As with all Maxwell GPUs, the SMM is broken into four blocks. Each block possesses 32 CUDA cores, making for a total of 128 cores per streaming multiprocessor (there are eight in the 960). Each SMM hosts 96KB of shared memory, then combines the L1 texture caching functionality into a 24KB memory pool (one pool shared between two CUDA blocks, or 64 cores). For comparison, Kepler's GPUs hosted a 64KB pool that was also shared with L1 cache.

Among other changes that will be discussed shortly, these key modifications to Maxwell over Kepler contributed to a 40% performance-per-core increase, ultimately netting a 2x performance-per-watt gain.


I said there were new features in GM206 that were not found in GM204, though. The most noteworthy addition to GM206 and the GTX 960 is a new video engine, now capable of full H.265 HEVC (encoding & decoding), whereas the GTX 980 could only encode. We previously wrote that H.265 had finally been approved by the ITU. H.265 encoding (all our videos are encoded in H.264) will substantially decrease bandwidth requirements, allowing content creators to pack more data into a smaller file, allowing for less abusive data streams. This becomes critical as the world moves toward higher resolution output, which further increases demand for high bit-rate media (the bit-rate must increase in step with resolution to prevent a drop in overall quality).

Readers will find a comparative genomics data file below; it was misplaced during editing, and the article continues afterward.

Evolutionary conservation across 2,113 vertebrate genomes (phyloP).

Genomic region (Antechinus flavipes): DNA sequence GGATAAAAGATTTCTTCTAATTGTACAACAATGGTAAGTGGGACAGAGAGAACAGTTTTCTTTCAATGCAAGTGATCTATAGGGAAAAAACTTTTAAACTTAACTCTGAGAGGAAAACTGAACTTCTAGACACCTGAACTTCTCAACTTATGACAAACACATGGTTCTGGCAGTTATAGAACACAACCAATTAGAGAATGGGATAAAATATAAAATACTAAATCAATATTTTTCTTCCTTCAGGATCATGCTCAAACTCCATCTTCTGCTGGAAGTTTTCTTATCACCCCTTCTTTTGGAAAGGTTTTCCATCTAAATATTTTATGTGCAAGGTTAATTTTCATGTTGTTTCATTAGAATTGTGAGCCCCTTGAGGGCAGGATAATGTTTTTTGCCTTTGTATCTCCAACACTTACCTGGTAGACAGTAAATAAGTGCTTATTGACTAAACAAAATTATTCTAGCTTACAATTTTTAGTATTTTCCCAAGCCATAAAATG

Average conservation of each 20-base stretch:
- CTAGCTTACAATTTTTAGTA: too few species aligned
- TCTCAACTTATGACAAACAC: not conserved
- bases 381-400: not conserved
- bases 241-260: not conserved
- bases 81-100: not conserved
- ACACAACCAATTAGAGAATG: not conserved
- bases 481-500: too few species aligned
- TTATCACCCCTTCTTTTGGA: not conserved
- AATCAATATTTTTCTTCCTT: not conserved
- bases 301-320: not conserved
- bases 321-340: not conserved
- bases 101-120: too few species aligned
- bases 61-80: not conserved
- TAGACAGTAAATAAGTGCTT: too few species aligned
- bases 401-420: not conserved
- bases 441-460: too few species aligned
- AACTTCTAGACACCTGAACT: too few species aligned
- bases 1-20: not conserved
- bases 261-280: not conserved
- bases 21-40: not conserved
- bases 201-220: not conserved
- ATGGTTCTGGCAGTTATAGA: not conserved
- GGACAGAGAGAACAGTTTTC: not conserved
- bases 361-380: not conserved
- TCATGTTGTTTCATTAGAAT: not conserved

The GTX 960's H.265 decoding support means better support for high-quality media going forward, although we think this is still somewhat far off; 4K & 5K are still buzzwords at this point, and media produced for the standards is rare. Buying a GPU strictly on the expectation that media (and then H.265-encoded media, still effectively non-existent) will soon be produced en masse seems a bit of a stretch, though it has plenty of other merits.